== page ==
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STAR TREK: INSURRECTION
(Special Collector’s Edition)

For my money, STAR TREK: INSURRECTION ($20) is the film that finally broke the odd numbered STAR TREK movie curse. For those of you who are unaware of the curse, it seemed that all of the odd numbered films in the series have been rather weak in direct comparison to all of their even numbered counterparts. Although probably not as good as any of the even numbered films that proceeded it, this ninth cinematic incarnation of STAR TREK offers a pretty solid story, some nice character moments, cool special effects and a rather nasty villain. My only complaint is that the secondary plot thread concerning Commander Riker (Jonathan Frakes) and Counselor Troi (Marina Sirtis) rekindling their romantic relationship didn’t get the screen time it deserved. Anyway, Trekkers are certain to get a kick out of the bathtub scene.

STAR TREK: INSURRECTION opens on a peaceful, idyllic world where Starfleet personal appear to be engaged in an anthropological mission- studying Ba’ku, the planet’s inhabitants, from a cloaked research facility. The mission proceeds normally until Lieutenant Commander Data (Brent Spiner) begins malfunctioning. Data’s unexpected behavior reveals Starfleet’s presence to the Ba’ku. Once the Enterprise is alerted to the situation, Captain Picard (Patrick Stewart) decides that his people should retrieve the malfunctioning android Data. Determining the cause of Data’s malfunction allows Picard to uncover the Federation’s participation in a forced relocation of the Ba’ku from a planet that proves to be a genuine fountain of youth.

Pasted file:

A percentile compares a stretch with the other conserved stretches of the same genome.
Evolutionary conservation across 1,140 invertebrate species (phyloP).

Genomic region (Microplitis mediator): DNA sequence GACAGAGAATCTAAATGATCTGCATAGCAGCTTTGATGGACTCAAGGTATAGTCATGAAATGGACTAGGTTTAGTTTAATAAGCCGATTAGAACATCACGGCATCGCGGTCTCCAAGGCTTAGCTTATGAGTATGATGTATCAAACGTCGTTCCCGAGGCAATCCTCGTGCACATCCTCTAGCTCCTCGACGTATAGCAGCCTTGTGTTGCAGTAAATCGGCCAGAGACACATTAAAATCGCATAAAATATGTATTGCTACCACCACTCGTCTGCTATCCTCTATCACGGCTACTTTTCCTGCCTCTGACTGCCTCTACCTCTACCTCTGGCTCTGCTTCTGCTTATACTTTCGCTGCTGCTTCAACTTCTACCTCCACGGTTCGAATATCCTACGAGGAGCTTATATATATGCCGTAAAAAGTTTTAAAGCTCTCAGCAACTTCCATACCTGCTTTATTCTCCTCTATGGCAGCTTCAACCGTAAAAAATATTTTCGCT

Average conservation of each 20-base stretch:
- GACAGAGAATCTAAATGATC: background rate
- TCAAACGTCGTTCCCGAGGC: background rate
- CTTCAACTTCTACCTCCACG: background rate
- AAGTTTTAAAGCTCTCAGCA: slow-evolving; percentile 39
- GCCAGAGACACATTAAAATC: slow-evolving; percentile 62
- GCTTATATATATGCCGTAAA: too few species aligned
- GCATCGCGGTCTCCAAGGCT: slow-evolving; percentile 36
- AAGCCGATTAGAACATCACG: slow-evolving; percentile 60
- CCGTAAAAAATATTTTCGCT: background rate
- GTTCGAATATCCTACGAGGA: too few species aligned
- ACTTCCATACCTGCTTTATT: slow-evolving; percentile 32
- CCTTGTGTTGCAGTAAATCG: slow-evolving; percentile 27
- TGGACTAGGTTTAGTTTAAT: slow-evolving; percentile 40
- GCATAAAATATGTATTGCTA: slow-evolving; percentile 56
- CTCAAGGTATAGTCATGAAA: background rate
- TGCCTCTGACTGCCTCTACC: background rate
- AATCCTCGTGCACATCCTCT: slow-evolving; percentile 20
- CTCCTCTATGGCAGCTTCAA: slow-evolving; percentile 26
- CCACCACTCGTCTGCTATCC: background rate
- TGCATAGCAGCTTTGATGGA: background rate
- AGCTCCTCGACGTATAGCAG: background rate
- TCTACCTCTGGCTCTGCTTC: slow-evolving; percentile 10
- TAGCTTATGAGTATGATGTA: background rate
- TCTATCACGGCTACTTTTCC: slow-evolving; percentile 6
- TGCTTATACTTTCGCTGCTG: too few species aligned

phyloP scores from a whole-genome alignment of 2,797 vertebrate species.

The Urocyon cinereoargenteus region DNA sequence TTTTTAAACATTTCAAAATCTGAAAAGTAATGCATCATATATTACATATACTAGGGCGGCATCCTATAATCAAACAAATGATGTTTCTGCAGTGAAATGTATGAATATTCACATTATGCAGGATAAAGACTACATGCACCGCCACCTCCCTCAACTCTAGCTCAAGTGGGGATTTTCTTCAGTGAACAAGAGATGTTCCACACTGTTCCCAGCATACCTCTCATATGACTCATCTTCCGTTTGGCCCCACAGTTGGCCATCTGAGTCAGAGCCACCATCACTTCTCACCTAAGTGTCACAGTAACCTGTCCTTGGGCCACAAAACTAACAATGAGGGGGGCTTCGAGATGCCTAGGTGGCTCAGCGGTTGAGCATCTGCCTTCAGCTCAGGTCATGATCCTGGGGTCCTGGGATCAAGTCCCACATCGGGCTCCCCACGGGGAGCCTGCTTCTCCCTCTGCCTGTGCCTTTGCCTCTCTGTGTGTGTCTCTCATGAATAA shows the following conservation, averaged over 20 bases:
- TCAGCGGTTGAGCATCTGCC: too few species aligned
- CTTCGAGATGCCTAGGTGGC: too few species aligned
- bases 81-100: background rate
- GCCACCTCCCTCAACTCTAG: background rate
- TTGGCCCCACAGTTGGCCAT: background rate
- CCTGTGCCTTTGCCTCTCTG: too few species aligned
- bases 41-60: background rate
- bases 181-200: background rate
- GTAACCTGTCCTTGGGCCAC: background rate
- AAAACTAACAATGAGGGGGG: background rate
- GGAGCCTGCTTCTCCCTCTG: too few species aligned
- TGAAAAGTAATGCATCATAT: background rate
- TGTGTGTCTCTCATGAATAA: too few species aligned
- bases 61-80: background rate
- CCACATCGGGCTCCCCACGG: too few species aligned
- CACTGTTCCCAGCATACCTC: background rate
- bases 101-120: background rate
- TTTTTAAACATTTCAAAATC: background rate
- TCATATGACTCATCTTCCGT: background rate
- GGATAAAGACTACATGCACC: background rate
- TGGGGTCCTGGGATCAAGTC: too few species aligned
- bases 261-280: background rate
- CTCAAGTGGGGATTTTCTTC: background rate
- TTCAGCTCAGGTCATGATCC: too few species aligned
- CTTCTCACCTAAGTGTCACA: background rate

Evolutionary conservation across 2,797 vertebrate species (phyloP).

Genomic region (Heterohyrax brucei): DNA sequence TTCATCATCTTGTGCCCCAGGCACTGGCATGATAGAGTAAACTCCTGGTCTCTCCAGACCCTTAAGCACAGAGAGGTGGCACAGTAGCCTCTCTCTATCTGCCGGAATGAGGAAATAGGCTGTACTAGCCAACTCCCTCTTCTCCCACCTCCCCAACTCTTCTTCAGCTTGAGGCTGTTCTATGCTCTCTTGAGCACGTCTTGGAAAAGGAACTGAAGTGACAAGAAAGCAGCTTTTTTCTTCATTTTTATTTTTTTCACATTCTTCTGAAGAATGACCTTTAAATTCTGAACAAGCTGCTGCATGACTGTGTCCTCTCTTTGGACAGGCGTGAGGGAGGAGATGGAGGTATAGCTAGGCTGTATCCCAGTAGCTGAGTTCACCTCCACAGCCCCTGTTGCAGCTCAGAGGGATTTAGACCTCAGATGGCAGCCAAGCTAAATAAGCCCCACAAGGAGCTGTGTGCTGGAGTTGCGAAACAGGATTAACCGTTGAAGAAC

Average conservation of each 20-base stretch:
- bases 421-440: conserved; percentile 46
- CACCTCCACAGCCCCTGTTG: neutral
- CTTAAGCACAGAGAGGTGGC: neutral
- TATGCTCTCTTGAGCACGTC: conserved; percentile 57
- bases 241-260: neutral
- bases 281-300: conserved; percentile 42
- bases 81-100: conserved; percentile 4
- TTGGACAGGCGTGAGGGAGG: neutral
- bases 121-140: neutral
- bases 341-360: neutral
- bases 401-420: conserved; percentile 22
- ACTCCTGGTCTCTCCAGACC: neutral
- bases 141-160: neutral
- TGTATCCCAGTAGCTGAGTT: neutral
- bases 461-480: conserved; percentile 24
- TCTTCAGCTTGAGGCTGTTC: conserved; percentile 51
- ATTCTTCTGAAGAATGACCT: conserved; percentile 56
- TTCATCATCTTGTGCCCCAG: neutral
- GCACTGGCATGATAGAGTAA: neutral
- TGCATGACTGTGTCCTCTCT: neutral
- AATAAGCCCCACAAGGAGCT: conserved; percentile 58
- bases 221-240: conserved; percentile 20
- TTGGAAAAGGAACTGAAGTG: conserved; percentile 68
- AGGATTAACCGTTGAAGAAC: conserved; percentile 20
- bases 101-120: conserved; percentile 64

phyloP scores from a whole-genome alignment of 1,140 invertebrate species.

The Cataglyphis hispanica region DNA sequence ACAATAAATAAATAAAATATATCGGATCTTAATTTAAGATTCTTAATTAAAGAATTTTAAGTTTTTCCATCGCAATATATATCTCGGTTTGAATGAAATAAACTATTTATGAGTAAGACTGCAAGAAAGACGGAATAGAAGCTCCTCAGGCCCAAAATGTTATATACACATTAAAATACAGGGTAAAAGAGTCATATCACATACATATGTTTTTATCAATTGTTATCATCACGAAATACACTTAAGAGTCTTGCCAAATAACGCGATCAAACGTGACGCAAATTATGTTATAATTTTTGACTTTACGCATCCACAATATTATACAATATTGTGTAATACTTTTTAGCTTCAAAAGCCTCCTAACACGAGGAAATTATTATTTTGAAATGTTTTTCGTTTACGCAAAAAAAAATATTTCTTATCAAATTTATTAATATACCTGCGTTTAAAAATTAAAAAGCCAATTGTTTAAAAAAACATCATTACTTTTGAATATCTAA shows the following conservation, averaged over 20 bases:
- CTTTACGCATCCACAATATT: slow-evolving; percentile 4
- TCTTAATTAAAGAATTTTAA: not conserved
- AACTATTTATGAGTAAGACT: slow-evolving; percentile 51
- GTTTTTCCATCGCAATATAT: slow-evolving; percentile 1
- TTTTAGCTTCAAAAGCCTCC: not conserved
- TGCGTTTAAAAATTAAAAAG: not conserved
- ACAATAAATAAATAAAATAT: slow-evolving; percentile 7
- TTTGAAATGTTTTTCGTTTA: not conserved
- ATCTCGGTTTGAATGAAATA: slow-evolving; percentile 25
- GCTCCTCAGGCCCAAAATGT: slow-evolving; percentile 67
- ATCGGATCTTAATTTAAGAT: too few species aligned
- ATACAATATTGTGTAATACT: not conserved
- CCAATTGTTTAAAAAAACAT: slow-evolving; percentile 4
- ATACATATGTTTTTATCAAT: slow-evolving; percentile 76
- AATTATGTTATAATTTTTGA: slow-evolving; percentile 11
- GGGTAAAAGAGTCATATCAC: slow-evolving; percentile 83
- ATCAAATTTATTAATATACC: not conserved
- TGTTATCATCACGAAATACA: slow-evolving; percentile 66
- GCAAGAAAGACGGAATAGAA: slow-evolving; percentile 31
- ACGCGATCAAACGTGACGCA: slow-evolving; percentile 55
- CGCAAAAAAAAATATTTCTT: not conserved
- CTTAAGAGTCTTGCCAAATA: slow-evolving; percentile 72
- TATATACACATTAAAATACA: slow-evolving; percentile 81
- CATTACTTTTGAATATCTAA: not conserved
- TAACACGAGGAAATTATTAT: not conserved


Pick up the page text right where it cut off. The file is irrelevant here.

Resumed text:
Picard not only finds Starfleet’s participation in this enterprise morally reprehensible, it is also in direct violation of the Federation’s own Prime Directive, which prohibits interference with the natural development of other civilizations. When Picard confronts Admiral Dougherty (Anthony Zerbe) about this flagrant violation of the Prime Directive, Dougherty sidesteps the issue by making the case that the Ba’ku are not indigenous to the planet; therefore, never intended to be immortal, nor does the Prime Directive protect them. Unable to justify the Federation’s actions, Picard and a small band of his officers, decide instead to risk their future careers in Starfleet in defense of the Ba’ku. Making the situation even more volatile is the Federation’s uneasy alliance with the Son’a, an unethical species that will stop at nothing to posses the regenerative properties of the Ba’ku’s planet. In addition to the other series regulars, LeVar Burton, Michael Dorn and Gates McFadden, STAR TREK: INSURRECTION also stars F. Murray Abraham as Ahdar Ru’afo, the crazed leader of the Son’a, as well as Donna Murphy as Anij, the lovely Ba’ku woman with whom Picard becomes enamored. Second time director, Jonathan Frakes handles the film’s action scenes with gusto, while even the quite moments have a nice sense of rhythm.

Paramount Home Entertainment has made STAR TREK: INSURRECTION available on DVD in a 2.35:1 widescreen presentation that has been enhanced for playback on 16:9 displays. This is a pretty nice looking presentation, which makes some modest improvements over the original DVD release. Overall, everything appears smoother and less noisy than it did on the previous DVD of the film, but it also ever so slightly softer. Sharpness and detail are generally quite good, but never astounding. Colors are rich, vibrant and completely stable. Flesh tones are always very appealing. Blacks are deep, whites appear crisp and clean, contrast is very smooth and shadow detail is more than respectable. The film elements display only an errant blemish here and there, but otherwise are very clean. Film grain is hardly ever noticeable. Digital compression artifacts are well concealed.